Former U.S. Ambassador to the UN John Bolton and Heritage Foundation fellow Brett Schaefer have a new book out. It’s called ConUNdrum (get it?!): The Limits of the United Nations and the Search for Alternatives. I confess to not having read the book yet, so I hesitate to pass judgment. But you know who does have an opinion? Fiji’s UN Ambassador, Berenado Vunibobo. He hosted a book launch for Bolton and Shaefer at the end of October.
This raises eyebrows, shall we say, because Fiji has been under military rule since December 2006, when Commodore Bainimarama toppled the government. Since then, Human Rights Watch reports that Bainimarama has consolidated his power and detained political opponents. Fijian troops are even barred from participating in UN Peacekeeping missions. And, just last week, the self-appointed Bainimarama expelled top diplomats from Australia and New Zealand who criticized his regime.
From Human Rights Watch:
Since 2007, there have been four deaths in military or police custody, and dozens of people have been arbitrarily detained, sexually assaulted, intimidated, beaten, or otherwise subjected to degrading treatment (http://www.hrw.org/en/news/2007/02/04/letter-interim-prime-minister-voreqe-bainimarama-and-president-ratu-josefa-iloilo-fi ).
Since the interim government abrogated the constitution on April 10, 2009, the administration has limited the independence of the judiciary, removing all judicial officers from office, reconstituting courts and commissions, intervening in the licensing of lawyers, and legislating to prohibit legal challenge of its acts. Violations of the rights to freedom of expression, association, and assembly, among others, have intensified. The media are heavily censored. Officials have released military and police officers convicted of crimes prior to the completion of their sentences, fueling impunity.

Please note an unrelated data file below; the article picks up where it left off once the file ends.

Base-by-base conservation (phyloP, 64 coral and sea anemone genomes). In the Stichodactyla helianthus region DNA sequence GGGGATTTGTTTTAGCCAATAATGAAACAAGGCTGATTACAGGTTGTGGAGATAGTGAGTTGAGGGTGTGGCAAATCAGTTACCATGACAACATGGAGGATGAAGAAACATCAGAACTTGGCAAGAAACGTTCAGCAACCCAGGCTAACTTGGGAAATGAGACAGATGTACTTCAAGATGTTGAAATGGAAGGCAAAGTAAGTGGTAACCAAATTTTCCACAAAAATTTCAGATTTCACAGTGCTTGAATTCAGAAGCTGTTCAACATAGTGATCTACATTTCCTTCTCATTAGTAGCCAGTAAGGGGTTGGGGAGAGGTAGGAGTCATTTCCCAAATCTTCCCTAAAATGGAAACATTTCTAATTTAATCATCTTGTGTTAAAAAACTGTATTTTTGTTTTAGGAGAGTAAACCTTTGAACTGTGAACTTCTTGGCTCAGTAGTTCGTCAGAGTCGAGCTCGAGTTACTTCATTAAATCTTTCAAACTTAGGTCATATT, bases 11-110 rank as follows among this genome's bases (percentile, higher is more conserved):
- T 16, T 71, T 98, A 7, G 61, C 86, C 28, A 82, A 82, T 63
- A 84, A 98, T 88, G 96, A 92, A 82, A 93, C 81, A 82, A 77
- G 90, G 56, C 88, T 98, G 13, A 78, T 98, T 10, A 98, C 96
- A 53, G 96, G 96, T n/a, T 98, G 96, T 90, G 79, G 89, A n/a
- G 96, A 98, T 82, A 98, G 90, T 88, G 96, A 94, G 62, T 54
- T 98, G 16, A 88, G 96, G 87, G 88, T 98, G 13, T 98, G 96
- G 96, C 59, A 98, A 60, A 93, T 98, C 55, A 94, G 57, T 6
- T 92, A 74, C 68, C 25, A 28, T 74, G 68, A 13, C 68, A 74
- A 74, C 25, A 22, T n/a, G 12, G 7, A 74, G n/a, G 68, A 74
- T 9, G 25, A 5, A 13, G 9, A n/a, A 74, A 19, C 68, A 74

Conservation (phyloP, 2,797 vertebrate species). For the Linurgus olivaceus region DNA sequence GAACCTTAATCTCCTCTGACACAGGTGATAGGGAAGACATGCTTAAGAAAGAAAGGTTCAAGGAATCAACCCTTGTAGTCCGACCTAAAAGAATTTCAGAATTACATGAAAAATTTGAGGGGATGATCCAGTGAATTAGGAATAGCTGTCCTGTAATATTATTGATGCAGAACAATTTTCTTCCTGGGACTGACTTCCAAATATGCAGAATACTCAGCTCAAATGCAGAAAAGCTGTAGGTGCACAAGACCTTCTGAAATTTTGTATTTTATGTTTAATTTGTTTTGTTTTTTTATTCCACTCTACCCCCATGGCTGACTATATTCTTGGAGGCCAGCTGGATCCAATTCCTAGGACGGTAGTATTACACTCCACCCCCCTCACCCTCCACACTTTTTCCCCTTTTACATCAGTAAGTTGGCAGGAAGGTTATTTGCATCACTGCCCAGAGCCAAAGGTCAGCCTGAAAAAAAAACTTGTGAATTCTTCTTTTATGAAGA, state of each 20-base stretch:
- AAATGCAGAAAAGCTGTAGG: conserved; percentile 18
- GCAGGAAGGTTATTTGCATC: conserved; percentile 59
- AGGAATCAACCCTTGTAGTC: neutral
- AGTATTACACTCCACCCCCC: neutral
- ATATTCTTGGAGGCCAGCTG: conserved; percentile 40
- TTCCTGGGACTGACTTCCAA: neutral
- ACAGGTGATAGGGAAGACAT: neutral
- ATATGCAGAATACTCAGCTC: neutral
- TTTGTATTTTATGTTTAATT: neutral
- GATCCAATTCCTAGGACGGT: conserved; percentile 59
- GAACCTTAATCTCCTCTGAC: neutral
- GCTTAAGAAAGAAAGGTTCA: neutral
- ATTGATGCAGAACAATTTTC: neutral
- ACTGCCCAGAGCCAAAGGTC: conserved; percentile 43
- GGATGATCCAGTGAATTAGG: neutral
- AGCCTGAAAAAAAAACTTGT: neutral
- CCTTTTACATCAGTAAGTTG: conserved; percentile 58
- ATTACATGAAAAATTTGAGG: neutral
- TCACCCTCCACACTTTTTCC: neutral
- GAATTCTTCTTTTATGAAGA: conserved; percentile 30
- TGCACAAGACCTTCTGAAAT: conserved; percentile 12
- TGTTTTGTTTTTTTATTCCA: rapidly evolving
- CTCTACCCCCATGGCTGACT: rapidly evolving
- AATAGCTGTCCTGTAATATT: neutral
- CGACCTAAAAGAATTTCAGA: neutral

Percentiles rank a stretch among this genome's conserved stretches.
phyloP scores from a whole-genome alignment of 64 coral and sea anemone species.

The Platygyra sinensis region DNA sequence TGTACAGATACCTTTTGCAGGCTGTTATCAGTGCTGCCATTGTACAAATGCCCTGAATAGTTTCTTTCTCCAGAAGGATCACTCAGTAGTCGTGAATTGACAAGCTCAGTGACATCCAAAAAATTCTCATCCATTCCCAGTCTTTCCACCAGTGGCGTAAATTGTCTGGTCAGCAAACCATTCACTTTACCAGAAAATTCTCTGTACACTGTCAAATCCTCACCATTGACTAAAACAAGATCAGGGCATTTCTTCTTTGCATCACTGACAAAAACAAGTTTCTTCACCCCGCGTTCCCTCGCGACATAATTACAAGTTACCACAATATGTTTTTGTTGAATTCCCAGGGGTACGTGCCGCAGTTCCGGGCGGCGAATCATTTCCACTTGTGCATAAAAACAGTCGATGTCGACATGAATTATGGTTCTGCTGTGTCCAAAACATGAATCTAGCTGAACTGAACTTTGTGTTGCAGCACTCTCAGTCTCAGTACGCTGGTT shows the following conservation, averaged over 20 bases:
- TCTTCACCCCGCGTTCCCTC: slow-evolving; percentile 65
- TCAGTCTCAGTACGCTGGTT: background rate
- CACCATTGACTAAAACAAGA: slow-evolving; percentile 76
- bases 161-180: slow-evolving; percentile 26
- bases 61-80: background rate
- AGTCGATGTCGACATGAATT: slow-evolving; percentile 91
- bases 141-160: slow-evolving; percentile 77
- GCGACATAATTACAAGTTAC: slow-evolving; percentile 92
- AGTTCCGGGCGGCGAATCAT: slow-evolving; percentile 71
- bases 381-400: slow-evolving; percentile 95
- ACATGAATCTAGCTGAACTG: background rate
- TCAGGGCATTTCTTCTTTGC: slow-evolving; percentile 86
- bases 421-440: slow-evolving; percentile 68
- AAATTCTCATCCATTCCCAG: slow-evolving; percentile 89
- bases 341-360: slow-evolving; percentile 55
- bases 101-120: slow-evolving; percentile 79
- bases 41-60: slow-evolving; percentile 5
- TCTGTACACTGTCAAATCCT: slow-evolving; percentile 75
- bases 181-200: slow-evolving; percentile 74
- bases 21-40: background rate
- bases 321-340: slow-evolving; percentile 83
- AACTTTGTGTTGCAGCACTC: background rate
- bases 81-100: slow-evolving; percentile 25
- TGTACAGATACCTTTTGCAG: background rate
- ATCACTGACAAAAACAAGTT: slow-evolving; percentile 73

The bottom line here is that Bolton and the Heritage foundation should probably have known better than to associate themselves with this regime, no?
UPDATE: Heritage Reponds
The event was not hosted by the Fiji mission as is clear in the attached announcement flyer for the event. C-FAM (Catholic Family & Human Rights Institute) organized the book release event for ConUNdrum, which includes a chapter by one of their scholars. C-FAM has a cordial relationship with the Fiji mission and the Permanent Representative is interested in U.N. reform issues and wished to comment on the book.
If you are interested in Heritage’s position on the governments established through coup d’etat, please see a recent Heritage paper (http://www.heritage.org/Research/InternationalOrganizations/bg2339.cfm) which urges the U.S. to “consider a proposal by Namibian Foreign Minister Marco Hausiku, which urges the U.N. to ‘not recogniz[e] governments that come to power through military coups.’”